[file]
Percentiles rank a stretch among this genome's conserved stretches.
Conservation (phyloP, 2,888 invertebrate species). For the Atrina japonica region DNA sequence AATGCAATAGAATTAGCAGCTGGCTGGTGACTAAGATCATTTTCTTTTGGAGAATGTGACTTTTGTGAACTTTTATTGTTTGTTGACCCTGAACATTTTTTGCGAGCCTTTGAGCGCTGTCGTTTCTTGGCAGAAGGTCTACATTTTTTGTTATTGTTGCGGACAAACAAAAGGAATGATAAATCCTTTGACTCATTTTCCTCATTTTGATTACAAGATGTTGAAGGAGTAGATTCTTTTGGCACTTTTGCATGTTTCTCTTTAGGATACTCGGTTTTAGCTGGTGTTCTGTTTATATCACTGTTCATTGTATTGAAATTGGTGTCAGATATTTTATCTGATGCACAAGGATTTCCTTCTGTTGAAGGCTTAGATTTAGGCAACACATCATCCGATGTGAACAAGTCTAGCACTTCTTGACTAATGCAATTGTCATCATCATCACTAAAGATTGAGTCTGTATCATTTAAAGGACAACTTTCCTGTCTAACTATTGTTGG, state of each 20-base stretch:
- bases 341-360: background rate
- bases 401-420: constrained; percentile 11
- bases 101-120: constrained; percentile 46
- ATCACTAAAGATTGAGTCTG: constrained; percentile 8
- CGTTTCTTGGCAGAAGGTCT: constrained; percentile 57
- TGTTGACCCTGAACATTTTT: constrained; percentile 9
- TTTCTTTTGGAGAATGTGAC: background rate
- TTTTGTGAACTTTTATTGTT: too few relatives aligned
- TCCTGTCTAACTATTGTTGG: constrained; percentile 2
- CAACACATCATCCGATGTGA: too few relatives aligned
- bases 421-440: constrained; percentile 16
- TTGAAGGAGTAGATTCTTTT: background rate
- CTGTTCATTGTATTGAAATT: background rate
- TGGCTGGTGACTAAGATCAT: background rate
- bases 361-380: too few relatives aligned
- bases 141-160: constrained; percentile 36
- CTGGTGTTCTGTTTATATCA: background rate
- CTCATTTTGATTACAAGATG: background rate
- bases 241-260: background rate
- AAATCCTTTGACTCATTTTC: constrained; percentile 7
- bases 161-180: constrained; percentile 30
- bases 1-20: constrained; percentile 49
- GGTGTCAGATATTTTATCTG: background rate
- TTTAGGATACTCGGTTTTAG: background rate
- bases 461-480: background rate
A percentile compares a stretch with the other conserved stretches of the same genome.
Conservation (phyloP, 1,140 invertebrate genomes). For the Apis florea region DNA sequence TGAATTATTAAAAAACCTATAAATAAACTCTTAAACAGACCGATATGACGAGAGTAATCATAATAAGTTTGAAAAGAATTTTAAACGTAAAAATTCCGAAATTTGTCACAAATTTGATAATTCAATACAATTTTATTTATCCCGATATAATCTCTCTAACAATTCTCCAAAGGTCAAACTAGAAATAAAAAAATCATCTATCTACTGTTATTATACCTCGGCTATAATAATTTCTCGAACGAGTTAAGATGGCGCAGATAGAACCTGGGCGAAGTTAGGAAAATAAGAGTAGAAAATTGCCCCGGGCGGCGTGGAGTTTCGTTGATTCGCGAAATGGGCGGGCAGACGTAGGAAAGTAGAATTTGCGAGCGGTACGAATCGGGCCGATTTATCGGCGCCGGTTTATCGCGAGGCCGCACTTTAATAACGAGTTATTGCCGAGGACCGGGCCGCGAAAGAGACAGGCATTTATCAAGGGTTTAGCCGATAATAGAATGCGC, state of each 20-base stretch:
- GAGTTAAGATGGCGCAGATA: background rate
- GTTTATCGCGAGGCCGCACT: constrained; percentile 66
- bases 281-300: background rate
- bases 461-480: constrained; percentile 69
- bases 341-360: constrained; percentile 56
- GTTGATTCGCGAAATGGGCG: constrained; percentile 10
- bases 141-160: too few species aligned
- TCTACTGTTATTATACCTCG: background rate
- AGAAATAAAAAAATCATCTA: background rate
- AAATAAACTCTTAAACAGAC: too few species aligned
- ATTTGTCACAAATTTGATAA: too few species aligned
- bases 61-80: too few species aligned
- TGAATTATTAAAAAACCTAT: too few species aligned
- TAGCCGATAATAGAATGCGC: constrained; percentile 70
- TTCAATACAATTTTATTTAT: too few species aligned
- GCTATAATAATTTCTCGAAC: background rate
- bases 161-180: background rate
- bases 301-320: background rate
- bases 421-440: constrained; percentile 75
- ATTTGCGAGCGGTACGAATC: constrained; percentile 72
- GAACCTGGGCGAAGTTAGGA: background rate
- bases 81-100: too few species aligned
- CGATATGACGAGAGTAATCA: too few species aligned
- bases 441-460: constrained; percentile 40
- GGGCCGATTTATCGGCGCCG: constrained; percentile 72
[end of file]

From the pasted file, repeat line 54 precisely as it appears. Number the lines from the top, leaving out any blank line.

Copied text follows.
- GGGCCGATTTATCGGCGCCG: constrained; percentile 72